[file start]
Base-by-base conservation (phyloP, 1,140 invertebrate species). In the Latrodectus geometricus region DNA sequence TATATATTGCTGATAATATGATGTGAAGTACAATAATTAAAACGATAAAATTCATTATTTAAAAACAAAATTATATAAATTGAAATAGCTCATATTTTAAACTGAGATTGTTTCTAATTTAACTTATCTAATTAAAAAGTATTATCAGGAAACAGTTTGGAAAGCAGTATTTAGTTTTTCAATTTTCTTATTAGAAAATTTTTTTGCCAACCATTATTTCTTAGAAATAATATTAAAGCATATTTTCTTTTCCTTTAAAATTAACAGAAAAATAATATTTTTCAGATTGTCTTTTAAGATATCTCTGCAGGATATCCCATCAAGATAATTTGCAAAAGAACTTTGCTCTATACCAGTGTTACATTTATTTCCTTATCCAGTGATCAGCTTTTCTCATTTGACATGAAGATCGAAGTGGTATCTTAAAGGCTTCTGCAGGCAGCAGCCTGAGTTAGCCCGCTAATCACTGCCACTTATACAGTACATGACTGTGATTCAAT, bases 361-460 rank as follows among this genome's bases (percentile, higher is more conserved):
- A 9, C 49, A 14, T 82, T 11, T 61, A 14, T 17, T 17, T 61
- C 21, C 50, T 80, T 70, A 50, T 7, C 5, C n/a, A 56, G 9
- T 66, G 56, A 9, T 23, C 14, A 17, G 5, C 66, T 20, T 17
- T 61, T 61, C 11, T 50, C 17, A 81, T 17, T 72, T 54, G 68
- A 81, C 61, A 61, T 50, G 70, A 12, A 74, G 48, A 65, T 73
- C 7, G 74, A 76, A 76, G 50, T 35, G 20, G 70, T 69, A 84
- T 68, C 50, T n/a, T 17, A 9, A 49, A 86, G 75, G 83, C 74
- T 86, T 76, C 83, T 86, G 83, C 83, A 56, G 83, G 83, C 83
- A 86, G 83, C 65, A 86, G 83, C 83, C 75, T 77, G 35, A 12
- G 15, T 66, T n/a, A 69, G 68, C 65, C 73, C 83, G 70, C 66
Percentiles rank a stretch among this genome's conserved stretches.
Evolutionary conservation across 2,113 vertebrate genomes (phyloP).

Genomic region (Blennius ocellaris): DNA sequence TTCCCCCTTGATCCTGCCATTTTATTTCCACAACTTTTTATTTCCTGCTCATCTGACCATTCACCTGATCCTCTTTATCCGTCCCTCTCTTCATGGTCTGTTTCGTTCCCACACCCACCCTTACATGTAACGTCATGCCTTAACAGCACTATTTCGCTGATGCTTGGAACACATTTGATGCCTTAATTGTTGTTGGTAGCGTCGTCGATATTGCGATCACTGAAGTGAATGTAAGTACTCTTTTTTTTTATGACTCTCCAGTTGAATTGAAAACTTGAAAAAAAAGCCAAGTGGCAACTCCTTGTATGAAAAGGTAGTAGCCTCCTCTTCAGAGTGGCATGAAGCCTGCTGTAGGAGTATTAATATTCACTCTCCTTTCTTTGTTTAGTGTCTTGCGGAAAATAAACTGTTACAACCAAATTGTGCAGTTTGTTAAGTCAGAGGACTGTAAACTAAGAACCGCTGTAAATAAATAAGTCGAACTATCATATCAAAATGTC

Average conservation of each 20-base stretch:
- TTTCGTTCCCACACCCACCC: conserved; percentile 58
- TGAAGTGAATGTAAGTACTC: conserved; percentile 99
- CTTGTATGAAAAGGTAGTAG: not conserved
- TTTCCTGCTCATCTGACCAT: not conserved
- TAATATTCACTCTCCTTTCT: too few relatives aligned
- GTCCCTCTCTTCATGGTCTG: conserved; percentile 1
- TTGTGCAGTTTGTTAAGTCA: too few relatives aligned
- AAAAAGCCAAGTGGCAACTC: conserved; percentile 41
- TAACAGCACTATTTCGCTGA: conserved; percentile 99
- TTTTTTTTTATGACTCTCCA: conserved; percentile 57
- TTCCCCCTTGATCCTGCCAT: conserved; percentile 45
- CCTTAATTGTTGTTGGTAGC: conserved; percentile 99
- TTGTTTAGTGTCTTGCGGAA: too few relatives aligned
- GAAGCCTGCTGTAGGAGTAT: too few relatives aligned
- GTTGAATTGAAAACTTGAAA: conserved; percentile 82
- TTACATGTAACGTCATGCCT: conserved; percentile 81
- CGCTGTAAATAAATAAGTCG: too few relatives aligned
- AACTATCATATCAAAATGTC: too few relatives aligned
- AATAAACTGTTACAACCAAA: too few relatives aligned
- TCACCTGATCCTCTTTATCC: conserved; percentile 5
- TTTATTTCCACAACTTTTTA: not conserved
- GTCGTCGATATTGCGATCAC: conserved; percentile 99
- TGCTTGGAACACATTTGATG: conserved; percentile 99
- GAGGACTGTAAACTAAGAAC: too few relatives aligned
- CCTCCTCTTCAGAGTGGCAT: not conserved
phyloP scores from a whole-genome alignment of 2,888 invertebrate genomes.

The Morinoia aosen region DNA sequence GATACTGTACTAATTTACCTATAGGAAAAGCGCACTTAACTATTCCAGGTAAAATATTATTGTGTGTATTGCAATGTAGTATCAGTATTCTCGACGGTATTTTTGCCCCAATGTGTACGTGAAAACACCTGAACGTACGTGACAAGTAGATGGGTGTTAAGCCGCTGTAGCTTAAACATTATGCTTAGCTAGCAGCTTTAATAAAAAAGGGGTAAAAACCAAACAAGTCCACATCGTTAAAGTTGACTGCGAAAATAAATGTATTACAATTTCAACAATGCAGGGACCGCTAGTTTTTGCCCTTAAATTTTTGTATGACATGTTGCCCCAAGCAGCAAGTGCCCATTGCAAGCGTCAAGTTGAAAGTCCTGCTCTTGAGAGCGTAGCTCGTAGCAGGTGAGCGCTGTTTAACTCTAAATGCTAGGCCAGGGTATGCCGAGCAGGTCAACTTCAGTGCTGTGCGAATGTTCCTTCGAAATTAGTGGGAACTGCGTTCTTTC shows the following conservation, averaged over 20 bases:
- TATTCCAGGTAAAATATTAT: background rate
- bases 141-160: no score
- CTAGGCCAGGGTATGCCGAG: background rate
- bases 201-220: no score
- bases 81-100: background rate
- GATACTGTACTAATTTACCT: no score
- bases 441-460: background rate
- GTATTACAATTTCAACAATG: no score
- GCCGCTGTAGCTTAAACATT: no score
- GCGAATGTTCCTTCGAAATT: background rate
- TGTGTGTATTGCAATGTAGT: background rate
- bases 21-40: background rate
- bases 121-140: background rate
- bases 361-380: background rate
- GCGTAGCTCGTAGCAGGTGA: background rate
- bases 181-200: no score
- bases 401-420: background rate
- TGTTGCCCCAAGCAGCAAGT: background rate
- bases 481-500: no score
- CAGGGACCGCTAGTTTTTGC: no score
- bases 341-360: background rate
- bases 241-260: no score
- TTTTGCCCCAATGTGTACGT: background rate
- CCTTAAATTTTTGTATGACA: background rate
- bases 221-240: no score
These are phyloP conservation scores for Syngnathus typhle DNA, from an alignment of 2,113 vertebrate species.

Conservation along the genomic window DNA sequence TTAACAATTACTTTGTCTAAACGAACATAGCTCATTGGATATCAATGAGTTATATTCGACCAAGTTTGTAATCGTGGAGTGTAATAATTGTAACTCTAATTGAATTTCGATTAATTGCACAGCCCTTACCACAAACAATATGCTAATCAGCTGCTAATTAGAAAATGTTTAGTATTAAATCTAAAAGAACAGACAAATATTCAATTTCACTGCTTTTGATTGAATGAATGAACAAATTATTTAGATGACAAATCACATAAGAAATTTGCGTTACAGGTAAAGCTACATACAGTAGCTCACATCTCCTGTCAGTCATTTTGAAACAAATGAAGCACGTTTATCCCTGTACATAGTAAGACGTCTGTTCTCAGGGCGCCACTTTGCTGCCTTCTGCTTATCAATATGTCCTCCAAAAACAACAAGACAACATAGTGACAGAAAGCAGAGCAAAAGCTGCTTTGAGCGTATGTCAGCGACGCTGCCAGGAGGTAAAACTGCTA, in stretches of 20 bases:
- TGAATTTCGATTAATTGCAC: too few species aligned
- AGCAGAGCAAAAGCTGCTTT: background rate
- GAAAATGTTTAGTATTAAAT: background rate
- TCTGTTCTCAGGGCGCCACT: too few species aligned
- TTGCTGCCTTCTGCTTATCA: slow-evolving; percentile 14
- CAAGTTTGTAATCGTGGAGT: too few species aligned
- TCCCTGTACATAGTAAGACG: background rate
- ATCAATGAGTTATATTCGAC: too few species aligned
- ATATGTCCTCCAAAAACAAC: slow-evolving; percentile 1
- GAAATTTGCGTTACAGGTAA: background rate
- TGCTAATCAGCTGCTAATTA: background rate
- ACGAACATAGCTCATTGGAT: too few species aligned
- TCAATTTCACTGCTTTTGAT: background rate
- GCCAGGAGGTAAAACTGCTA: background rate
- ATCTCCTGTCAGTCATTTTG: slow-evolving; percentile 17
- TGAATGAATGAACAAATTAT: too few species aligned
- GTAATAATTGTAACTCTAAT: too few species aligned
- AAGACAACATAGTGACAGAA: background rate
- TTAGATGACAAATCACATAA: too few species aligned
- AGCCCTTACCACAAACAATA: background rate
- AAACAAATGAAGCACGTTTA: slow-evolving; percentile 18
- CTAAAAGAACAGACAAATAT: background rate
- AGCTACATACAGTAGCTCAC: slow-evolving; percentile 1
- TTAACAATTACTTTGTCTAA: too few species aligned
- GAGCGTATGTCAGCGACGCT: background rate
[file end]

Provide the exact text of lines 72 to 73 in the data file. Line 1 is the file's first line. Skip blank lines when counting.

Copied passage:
- GAAAATGTTTAGTATTAAAT: background rate
- TCTGTTCTCAGGGCGCCACT: too few species aligned